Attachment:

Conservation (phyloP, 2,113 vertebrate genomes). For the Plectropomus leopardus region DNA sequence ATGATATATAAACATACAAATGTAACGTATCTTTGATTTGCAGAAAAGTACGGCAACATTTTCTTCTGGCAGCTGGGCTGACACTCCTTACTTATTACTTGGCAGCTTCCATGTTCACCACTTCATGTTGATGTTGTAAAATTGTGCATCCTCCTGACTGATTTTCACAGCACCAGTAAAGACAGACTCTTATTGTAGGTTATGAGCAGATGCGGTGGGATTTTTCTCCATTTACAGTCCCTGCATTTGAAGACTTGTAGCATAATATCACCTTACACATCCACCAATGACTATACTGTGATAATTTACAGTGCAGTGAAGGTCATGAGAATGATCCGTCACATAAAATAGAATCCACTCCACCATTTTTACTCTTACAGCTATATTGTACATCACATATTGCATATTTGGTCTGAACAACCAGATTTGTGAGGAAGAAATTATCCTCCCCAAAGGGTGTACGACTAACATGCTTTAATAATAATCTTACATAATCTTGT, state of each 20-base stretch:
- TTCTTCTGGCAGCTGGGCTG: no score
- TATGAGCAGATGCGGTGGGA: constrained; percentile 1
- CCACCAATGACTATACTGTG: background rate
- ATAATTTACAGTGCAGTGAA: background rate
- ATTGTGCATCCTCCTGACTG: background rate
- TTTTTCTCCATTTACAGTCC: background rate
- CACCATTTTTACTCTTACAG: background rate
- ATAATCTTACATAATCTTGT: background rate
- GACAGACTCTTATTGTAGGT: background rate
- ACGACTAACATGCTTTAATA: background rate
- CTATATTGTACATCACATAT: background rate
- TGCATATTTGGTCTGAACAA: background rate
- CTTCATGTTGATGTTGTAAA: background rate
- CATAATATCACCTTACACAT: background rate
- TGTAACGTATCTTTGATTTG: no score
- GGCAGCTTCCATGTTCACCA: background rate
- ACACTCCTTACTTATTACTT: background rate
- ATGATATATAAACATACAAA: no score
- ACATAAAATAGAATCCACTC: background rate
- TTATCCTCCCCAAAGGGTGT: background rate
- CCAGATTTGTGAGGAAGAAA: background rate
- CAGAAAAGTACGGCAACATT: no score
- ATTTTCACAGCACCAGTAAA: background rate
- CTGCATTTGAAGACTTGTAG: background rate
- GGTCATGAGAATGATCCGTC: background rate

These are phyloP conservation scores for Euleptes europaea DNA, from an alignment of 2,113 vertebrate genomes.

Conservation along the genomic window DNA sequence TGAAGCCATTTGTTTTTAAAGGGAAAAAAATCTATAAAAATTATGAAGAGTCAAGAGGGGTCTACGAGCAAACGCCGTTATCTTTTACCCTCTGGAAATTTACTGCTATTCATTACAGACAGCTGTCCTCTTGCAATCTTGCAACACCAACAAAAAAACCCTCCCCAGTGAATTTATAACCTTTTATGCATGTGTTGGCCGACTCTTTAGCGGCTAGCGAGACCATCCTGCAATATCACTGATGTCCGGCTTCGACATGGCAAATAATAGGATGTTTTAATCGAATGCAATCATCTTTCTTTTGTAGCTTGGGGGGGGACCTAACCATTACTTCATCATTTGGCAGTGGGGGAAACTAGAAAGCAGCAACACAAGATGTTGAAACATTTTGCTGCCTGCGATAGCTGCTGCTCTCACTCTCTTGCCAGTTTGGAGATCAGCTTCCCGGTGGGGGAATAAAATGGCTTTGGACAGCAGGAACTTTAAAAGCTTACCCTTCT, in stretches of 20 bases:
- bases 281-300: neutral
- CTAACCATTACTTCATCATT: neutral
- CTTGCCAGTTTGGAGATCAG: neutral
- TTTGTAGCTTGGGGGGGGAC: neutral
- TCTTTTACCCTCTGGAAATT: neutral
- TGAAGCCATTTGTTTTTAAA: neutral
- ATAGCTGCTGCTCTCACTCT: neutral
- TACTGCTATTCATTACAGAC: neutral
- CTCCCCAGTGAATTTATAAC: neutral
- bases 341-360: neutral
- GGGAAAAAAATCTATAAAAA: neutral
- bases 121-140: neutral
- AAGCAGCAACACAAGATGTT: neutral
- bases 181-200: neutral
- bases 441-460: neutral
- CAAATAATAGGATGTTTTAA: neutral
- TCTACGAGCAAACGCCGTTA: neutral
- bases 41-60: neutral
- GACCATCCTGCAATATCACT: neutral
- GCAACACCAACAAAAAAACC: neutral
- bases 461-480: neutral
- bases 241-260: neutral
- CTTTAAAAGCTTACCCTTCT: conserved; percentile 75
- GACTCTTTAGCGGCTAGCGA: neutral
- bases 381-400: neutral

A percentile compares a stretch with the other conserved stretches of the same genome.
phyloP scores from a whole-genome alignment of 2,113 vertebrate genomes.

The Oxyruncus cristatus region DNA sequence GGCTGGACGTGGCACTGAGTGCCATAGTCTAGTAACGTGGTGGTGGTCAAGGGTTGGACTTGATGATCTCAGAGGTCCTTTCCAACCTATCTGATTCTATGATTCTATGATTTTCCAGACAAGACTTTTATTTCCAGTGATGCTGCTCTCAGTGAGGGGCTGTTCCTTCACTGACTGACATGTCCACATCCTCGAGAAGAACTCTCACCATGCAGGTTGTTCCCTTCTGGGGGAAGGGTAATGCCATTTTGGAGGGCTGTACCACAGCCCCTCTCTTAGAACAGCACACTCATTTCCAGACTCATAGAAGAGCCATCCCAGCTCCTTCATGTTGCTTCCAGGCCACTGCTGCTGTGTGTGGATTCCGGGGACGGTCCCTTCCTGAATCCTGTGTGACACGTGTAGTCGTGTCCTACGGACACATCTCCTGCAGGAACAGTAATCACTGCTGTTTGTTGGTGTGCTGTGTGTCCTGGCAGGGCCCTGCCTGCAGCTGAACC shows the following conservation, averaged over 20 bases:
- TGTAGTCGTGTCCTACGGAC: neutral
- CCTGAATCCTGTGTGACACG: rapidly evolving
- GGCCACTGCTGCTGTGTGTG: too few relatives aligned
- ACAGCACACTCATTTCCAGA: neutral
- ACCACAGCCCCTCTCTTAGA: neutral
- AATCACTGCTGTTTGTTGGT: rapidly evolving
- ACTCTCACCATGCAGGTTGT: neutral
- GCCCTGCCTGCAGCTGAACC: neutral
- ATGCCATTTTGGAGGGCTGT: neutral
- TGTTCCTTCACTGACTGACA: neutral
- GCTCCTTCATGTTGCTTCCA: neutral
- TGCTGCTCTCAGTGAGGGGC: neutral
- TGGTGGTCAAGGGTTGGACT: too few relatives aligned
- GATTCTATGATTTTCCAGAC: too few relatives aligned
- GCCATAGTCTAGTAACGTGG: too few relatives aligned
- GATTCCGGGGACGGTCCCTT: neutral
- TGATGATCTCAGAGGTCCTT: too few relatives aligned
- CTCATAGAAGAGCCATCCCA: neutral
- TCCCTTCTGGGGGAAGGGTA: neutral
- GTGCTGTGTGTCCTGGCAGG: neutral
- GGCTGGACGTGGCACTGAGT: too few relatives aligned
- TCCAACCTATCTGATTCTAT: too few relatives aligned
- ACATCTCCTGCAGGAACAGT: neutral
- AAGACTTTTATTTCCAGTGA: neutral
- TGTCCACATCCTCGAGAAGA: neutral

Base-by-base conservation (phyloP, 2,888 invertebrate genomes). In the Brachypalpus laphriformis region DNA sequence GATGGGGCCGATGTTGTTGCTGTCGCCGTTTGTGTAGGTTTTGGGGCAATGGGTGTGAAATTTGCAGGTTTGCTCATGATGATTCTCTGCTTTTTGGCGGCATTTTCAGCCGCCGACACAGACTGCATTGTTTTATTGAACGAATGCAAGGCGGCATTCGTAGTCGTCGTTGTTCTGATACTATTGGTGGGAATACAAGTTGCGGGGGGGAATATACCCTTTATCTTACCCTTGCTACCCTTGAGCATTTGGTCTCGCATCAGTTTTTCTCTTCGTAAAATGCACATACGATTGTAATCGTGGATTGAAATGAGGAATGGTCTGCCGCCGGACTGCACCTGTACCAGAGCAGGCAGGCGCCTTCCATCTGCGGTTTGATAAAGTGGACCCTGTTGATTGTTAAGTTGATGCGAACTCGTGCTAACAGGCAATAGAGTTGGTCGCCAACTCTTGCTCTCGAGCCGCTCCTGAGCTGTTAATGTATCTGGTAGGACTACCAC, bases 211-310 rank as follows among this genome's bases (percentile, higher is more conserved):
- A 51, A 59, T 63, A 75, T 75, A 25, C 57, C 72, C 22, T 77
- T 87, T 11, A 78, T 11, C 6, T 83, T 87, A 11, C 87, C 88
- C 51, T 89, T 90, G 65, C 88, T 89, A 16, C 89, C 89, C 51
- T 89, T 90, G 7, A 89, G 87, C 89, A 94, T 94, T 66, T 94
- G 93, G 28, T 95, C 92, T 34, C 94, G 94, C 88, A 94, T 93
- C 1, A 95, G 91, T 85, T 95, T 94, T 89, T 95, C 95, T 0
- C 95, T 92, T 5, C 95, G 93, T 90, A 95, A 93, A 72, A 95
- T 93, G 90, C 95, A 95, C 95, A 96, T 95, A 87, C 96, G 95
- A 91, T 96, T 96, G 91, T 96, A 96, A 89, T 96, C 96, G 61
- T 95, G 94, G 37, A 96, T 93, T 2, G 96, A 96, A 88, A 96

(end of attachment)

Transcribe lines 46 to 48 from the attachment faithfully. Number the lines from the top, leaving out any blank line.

- bases 41-60: neutral
- GACCATCCTGCAATATCACT: neutral
- GCAACACCAACAAAAAAACC: neutral